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July 16, 2020

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A blow to UK’s ambition to become 5G leader

THE British government’s decision to ban Huawei’s involvement in 5G networks is “a hammer blow” to the country’s ambition to become a global 5G leader, an industry analyst warned on Tuesday.

“Having been on the back foot in 4G, the UK has enjoyed a strong 5G start with four live commercial networks already in place since the start of the year,” said Kester Mann, director of consumer and connectivity at CCS Insight, an industry analyst firm.

“The decision will inevitably lead to delays in 5G network roll-out and higher overall costs for operators,” Mann told Xinhua via e-mail.

The British government announced that buying new Huawei 5G equipment will be banned after December 31, 2020 and all Huawei equipment will be removed from the country’s 5G networks by the end of 2027.

“The timing (of the announcement) is particularly unfortunate, with the demand for high-quality connectivity never higher due to the coronavirus lockdown,” Mann said.

The British government announced in January its plans to safeguard the country’s telecoms network, approving a restricted role for Huawei in helping build the country’s 5G networks. Tuesday’s decision marks a U-turn in Britain’s policy concerning the Chinese technology company.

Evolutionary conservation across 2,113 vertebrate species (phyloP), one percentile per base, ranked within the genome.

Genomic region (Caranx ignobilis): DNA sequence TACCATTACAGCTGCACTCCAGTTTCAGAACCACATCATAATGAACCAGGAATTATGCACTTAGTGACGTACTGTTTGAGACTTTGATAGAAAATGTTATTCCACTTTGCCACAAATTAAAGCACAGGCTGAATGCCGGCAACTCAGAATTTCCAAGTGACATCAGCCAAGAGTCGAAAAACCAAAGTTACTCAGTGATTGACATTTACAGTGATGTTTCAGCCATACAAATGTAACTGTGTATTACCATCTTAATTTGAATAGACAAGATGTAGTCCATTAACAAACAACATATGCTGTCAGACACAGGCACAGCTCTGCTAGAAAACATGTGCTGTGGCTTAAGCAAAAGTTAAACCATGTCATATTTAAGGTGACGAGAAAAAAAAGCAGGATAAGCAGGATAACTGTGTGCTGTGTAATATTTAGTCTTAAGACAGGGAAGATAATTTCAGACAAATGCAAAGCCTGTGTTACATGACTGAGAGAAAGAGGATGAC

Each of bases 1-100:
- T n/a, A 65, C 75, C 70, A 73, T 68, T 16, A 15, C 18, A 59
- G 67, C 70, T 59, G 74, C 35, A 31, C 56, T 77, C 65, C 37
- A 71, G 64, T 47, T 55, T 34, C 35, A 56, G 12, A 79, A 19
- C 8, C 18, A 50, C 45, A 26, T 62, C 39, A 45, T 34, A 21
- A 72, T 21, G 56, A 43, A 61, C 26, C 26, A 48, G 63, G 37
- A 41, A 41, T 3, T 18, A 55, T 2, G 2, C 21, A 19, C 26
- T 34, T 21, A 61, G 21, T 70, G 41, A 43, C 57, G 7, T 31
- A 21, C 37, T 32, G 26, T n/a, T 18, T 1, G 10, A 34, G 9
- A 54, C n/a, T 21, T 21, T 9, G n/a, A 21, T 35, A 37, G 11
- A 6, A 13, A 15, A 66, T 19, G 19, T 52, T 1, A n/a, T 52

“We will conduct a detailed review of what today’s announcement means for our business here and will work with the UK government to explain how we can continue to contribute to a better connected Britain,” said Ed Brewster, a spokesperson for Huawei UK in a statement.

Digital Secretary Oliver Dowden admitted that the latest decision by the British government is expected to delay the country’s 5G roll-out.

From an economic viewpoint, eliminating Huawei from Britain’s 5G infrastructure market could be expected to lead to higher prices and delays in roll-out, according to a recent report released by the National Institute of Economic and Social Research, a research institute in Britain. A previous study, conducted by Oxford Economics and commissioned by Huawei, also said that restricting Huawei from helping to build Britain’s 5G infrastructure market would increase roll-out costs by 9 percent to 29 percent.

“Ultimately, this will impact consumers who could end up paying more for their service and have to wait longer to connect,” Mann said.


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